Lesson 17: Project - Hackathon Part 5


This is the final day of a five-day unit project. Students complete a Written Response, individually answering prompts about the project. Students then share their apps during a gallery walk.


Students will demonstrate their app design and programming skills throughout this five day project. In addition, students work with a dataset as this ensures students will be using the types of programming constructs required for the Create Performance Task, which this project is designed as a practice for. Students complete the project by individually filling out a Written Response, modeled after the Create PT.

This project can be used as a unit project, or as an end cap to the first semester of the course.


Lesson Modifications

Warm Up (0 mins)

Activity (40 mins)

Wrap Up (5 mins)

View on Code Studio


Students will be able to:

  • Complete a Written Response modeled after the Create PT
  • Complete the Hackathon Project app



Heads Up! Please make a copy of any documents you plan to share with students.

For the Teachers

For the Students

Teaching Guide

Lesson Modifications

Attention, teachers! If you are teaching virtually or in a socially-distanced classroom, please read the full lesson plan below, then click here to access the modifications.

Warm Up (0 mins)

Do This: Move quickly to the activity portion of the lesson.

Activity (40 mins)

Written Response

Teaching Tip

The Written Response portion of this project is a modified, short version of the Create Performance Task students will turn in to the College Board for the AP Exam. To have your students practice submitting this project using a similar interface to the Create Performance Task, see the CSP U5 Hackathon Submission on AP Classroom - Resource for instructions on how to set up an assessment on AP Classroom.

Note: The Written Response is to be completed individually. From this point on, partners should not discuss anything about their project.

Teaching Tip

Programmers should share the project link with the designers. Designers open the project, then click "View Code", which is located on the top right of the screen.

Do This: All students individually navigate to their projects on one tab or browser window. In another tab, students open the Written Response.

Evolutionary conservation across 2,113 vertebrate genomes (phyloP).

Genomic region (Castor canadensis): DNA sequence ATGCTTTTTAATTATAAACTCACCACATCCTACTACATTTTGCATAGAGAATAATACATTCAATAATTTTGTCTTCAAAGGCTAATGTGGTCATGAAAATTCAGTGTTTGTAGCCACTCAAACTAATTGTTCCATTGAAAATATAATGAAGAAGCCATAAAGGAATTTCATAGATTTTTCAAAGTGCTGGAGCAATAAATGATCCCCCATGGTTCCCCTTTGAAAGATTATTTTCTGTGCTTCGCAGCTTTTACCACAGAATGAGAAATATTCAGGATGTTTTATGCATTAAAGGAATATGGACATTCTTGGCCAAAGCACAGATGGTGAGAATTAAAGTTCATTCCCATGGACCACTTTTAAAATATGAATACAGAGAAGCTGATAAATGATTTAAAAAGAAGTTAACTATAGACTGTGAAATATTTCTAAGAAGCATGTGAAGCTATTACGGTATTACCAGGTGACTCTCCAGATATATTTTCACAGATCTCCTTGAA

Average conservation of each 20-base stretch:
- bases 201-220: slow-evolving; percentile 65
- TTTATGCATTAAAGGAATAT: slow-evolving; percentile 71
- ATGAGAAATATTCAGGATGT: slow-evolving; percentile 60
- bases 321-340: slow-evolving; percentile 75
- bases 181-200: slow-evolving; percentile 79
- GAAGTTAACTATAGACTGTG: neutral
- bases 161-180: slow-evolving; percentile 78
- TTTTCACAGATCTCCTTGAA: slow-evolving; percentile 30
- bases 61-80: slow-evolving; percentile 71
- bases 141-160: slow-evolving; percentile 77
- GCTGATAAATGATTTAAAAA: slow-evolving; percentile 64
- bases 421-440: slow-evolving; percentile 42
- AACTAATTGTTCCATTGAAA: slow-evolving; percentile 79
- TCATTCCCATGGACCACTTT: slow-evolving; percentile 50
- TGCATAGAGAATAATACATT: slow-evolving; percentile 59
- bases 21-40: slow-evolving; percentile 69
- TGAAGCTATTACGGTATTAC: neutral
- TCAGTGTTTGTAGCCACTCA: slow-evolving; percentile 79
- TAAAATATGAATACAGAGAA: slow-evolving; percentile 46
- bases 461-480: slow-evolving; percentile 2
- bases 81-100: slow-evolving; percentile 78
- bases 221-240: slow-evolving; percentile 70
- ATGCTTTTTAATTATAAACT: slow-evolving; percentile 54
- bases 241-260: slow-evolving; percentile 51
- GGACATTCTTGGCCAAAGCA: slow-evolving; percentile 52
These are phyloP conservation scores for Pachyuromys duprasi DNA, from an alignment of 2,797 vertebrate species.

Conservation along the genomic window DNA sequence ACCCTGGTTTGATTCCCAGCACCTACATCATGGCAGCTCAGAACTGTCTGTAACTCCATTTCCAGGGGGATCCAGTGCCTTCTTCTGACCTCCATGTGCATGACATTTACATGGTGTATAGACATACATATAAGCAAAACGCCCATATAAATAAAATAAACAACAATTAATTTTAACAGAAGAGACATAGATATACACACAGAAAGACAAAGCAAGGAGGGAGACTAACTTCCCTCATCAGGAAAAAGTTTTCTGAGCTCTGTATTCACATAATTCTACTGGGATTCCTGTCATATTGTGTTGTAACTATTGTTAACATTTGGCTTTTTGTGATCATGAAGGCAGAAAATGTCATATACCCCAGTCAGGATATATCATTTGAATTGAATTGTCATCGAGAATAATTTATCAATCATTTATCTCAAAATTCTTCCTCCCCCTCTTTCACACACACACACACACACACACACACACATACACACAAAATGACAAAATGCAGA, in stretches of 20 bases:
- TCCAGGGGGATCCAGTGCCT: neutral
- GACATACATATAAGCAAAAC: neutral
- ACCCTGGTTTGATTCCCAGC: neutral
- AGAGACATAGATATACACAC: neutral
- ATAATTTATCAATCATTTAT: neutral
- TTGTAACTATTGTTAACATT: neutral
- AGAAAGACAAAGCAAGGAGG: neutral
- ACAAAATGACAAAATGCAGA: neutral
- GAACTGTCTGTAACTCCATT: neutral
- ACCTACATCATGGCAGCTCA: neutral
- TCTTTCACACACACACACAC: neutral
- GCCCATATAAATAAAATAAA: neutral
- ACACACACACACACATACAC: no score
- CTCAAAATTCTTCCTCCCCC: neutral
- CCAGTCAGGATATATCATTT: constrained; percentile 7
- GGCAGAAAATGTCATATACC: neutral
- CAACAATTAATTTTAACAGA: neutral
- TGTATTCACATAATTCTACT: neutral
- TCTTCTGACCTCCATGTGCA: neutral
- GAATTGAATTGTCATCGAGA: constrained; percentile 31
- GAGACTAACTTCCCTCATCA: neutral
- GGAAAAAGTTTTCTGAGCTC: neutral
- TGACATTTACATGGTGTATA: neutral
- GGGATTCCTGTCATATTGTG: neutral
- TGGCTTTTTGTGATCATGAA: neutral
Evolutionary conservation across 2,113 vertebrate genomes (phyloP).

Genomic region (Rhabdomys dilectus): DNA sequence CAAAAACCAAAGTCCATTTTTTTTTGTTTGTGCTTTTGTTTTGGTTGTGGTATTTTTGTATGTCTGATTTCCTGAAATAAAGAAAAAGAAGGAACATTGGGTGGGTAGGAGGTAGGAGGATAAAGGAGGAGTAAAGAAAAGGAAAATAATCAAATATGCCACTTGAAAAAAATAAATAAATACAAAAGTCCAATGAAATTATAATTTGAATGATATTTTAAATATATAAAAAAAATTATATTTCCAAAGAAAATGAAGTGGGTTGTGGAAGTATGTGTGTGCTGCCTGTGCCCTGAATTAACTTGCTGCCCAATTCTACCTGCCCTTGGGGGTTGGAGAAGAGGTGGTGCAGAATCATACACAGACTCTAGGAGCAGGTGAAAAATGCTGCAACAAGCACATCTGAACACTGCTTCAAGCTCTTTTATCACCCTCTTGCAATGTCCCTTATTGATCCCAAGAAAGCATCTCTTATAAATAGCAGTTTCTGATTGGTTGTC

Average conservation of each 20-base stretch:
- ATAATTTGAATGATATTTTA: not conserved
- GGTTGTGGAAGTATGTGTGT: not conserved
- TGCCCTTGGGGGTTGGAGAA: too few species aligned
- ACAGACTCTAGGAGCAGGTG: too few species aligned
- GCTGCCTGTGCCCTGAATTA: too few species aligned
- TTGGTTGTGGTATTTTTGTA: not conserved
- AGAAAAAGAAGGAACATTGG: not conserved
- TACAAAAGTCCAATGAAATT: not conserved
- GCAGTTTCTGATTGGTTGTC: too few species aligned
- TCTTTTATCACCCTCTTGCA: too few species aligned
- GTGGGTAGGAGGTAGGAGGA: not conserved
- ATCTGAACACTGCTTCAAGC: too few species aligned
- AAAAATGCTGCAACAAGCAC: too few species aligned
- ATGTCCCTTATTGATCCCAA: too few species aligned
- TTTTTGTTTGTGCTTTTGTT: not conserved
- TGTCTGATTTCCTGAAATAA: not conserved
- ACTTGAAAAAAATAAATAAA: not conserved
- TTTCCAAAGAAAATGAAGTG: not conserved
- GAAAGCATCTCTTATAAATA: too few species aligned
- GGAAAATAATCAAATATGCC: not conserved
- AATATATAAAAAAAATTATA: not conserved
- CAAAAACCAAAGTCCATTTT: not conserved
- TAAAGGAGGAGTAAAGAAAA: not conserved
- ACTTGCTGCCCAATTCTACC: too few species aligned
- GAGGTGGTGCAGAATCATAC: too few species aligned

Teaching Tip

Students may struggle with the prompt on managing complexity. Encourage students to think how the program would be written differently if no lists could be used. In most cases, this would involve a large amount of variables. Students need to be specific and explain what these variables would store.


On your Written Response, you will need to insert screenshots of code segments. What's a code segment? It's a collection of program statements that are part of a program. Together, they demonstrate some working part of your program. You can use screenshots of text or blocks for your code segments.

Do This (30 mins): Students work silently to complete the Written Response. Students will need to take screenshots of code and insert those screenshots into the appropriate boxes in the Written Response. Students can check the Scoring Guidelines in the Planning Guide to make sure they are meeting all the requirements.

Submit: Students submit their project (one per group), Planning Guide (one per group), and Written Response (individual).

Share: Now students display their projects on a computer and complete a gallery walk. If you decide to have a winner of the hackathon, students can vote on their favorite projects by writing down the name of the project on a sticky note and passing it in.

Wrap Up (5 mins)

Teaching Tip

Feel free to skip the announcement of a hackathon winner if you want to keep the project non-competitive.


Great work everyone on the Hackathon Project! It's amazing how much you were able to accomplish in a short amount of time.

And now, the moment that everyone has been waiting for. I have tallied up the votes and the winner is...

Assessment: Grading the Project

Project: Use the Scoring Guidelines on the final page of the Planning Guide to assess student projects. The Written Response portion is individual, while the Overall Project portion is a group grade.

Standards Alignment

View full course alignment

CSTA K-12 Computer Science Standards (2017)

AP - Algorithms & Programming
  • 3A-AP-14 - Use lists to simplify solutions, generalizing computational problems instead of repeated use of simple variables.
  • 3A-AP-16 - Design and iteratively develop computational artifacts for practical intent, personal expression, or to address a societal issue by using events to initiate instructions.
  • 3A-AP-22 - Design and develop computational artifacts working in team roles using collaborative tools.
  • 3A-AP-23 - Document design decisions using text, graphics, presentations, and/or demonstrations in the development of complex programs.


CRD-2 - Developers create and innovate using an iterative design process
CRD-2.B - Explain how a program or code segment functions.
  • CRD-2.B.2 - A code segment refers to a collection of program statements that are part of a program.